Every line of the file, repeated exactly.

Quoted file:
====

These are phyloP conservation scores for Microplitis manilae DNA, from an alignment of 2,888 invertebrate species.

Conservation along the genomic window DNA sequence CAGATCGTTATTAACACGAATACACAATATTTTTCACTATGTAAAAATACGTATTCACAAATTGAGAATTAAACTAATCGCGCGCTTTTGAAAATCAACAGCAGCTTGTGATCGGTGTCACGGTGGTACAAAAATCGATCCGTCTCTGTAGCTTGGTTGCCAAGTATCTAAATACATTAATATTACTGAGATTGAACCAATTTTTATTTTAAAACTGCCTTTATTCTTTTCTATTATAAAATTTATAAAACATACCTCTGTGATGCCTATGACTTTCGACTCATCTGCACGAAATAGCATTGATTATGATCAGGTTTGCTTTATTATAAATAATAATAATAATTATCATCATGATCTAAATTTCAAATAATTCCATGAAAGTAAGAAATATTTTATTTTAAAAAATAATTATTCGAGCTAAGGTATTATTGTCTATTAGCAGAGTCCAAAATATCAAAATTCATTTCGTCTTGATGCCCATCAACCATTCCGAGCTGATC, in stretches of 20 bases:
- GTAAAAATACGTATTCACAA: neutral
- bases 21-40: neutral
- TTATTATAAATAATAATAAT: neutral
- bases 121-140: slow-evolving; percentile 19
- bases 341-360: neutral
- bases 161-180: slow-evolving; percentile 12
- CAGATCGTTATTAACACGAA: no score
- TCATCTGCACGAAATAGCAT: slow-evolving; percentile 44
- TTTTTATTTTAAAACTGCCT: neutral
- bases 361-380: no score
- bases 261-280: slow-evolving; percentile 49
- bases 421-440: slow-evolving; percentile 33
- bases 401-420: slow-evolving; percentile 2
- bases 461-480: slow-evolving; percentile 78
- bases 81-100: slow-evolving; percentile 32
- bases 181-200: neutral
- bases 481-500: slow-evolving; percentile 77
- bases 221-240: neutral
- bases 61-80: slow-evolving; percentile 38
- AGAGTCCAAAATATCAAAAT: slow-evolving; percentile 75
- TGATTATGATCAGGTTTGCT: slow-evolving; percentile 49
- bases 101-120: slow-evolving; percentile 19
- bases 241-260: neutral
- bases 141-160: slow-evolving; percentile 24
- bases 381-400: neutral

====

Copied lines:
These are phyloP conservation scores for Microplitis manilae DNA, from an alignment of 2,888 invertebrate species.

Conservation along the genomic window DNA sequence CAGATCGTTATTAACACGAATACACAATATTTTTCACTATGTAAAAATACGTATTCACAAATTGAGAATTAAACTAATCGCGCGCTTTTGAAAATCAACAGCAGCTTGTGATCGGTGTCACGGTGGTACAAAAATCGATCCGTCTCTGTAGCTTGGTTGCCAAGTATCTAAATACATTAATATTACTGAGATTGAACCAATTTTTATTTTAAAACTGCCTTTATTCTTTTCTATTATAAAATTTATAAAACATACCTCTGTGATGCCTATGACTTTCGACTCATCTGCACGAAATAGCATTGATTATGATCAGGTTTGCTTTATTATAAATAATAATAATAATTATCATCATGATCTAAATTTCAAATAATTCCATGAAAGTAAGAAATATTTTATTTTAAAAAATAATTATTCGAGCTAAGGTATTATTGTCTATTAGCAGAGTCCAAAATATCAAAATTCATTTCGTCTTGATGCCCATCAACCATTCCGAGCTGATC, in stretches of 20 bases:
- GTAAAAATACGTATTCACAA: neutral
- bases 21-40: neutral
- TTATTATAAATAATAATAAT: neutral
- bases 121-140: slow-evolving; percentile 19
- bases 341-360: neutral
- bases 161-180: slow-evolving; percentile 12
- CAGATCGTTATTAACACGAA: no score
- TCATCTGCACGAAATAGCAT: slow-evolving; percentile 44
- TTTTTATTTTAAAACTGCCT: neutral
- bases 361-380: no score
- bases 261-280: slow-evolving; percentile 49
- bases 421-440: slow-evolving; percentile 33
- bases 401-420: slow-evolving; percentile 2
- bases 461-480: slow-evolving; percentile 78
- bases 81-100: slow-evolving; percentile 32
- bases 181-200: neutral
- bases 481-500: slow-evolving; percentile 77
- bases 221-240: neutral
- bases 61-80: slow-evolving; percentile 38
- AGAGTCCAAAATATCAAAAT: slow-evolving; percentile 75
- TGATTATGATCAGGTTTGCT: slow-evolving; percentile 49
- bases 101-120: slow-evolving; percentile 19
- bases 241-260: neutral
- bases 141-160: slow-evolving; percentile 24
- bases 381-400: neutral